Many research areas use accelerometers to study people’s activities including sleep, sedentary behaviour, and physical activity. Actigraph is one of the most common research grade accelerometers. Actigraph accelerometers include ActiLife is a closed-source software, which generates activity counts. There is considerable research validating and developing algorithms for human activity using Actilife counts. Unfortunately, Actilife counts are proprietary and difficult to implement if researchers use different accelerometer brands. Recently, Brond et al. developed a code in MATLAB, which can convert raw accelerometer data to Actilife counts. Their work can help researchers use different accelerometers and calculate Actilife counts, MATLAB is a commercial program. Unlike MATLAB, R is open-source, and also R is very popular among health and activity researchers. The package activityCounts allow users to convert the accelerometer data to Actilife counts.
You can install the released version of activityCounts from CRAN with:
You can install the development version from GitHub with:
Your dataset should contain at least three columns. Typically the first column is the raw accelerometer data for the x-axis and the second and the third columns are raw accelerometer data for the y and z-axes, respectively. There is sample dataset available with this package, which you can check the sample data format. To see the sample dataset run:
To calculate counts for your data, use the
counts() function. Here is
an example of using the counts() function. We use the included sampleXYZ
dataset and then call the
counts() function. The sampling frequency of
our data is 100Hz, so we need to pass this value when calling the
calculated_output <- counts(data = sampleXYZ, hertz = 100)
The default value for
hertz() function is 30. The user should be aware
of the data sampling frequency and pass the correct value to
If the data frequency is less than 30 Hz, first resample your data and
increase the frequency to more than 30 Hz and then calculate the counts.
activityCounts is flexible, and it can handle different data formats.
However, to use the function, you need to provide x, y, and z raw data.
The rest of the arguments are optional. The package assumes x, y, and z
raw data are stored in the first, second, and the third columns,
respectively. If the order is different use the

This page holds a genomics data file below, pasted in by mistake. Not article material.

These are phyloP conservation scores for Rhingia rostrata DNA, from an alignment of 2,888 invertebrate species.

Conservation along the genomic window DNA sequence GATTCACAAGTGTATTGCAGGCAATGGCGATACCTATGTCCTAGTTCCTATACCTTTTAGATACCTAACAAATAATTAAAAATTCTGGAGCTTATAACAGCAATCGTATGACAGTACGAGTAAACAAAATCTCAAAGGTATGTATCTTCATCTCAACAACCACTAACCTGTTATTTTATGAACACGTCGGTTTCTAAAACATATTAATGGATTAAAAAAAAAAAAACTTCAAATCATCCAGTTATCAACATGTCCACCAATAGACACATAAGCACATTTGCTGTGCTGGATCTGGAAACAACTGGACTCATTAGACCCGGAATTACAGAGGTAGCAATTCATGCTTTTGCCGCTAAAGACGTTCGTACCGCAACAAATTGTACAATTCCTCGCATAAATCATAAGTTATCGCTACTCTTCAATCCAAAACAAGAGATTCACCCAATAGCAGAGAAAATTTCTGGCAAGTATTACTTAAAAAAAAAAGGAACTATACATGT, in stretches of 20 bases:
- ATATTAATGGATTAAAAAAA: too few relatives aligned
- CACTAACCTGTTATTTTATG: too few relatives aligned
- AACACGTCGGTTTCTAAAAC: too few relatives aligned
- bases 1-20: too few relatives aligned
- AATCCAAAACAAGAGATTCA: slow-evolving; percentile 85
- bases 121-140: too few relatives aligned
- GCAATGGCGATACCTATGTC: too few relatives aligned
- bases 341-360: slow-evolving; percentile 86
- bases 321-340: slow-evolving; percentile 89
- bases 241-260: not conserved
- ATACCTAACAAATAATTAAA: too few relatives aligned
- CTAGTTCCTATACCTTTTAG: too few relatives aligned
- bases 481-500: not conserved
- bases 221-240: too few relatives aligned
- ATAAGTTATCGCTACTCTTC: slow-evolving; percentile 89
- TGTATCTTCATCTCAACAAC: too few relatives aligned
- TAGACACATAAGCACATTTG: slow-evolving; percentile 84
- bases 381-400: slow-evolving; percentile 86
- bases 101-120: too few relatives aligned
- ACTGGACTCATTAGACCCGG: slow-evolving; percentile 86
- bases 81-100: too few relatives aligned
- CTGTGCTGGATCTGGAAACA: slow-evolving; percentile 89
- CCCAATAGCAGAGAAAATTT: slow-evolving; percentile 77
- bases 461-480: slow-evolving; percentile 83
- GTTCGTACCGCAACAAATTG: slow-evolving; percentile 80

z_axis functions to indicated each column of your input has which one
the axes. You should use the
hertz argument to pass the sampling
frequency. The default value for sampling frequency is 30 Hz. If your
data contains a column of the time of the measurements, you can use
time_column argument to indicate your desired column, otherwise, use
start_time argument to designate the starting time of your
analysis. If none of these methods are used to indicate the start
time, the current time is considered as the start time.
In this example code, the first column has the time stamp for the data. The second column has the x-axis data, the third column has the y-axis data, and the fourth column has the z-axis data. Therefore, assuming the sampling frequency is 100 Hz, we call the function like this:
calculated_output <- counts(data = your_raw_data, hertz = 100, x_axis = 2, y_axis = 3, z_axis = 4)
The default values for x_axis, y_axis, and z_axis are one, two, and three respectively. So if you don’t specify them, the function assumes the first column is for the x-axis, the second for the y-axis and the third is for the z-axis.
In the following example, starting time is given:
my_start_time <- "2017-08-22 12:30:10" my_counts <- counts(data = sampleXYZ, hertz = 100, start_time = my_start_time)
To verify the accuracy of the calculated counts for this particular
dataset, you can compare them with the provided
It contains counts calculated by ActiLife software and the
To see the package help page run:
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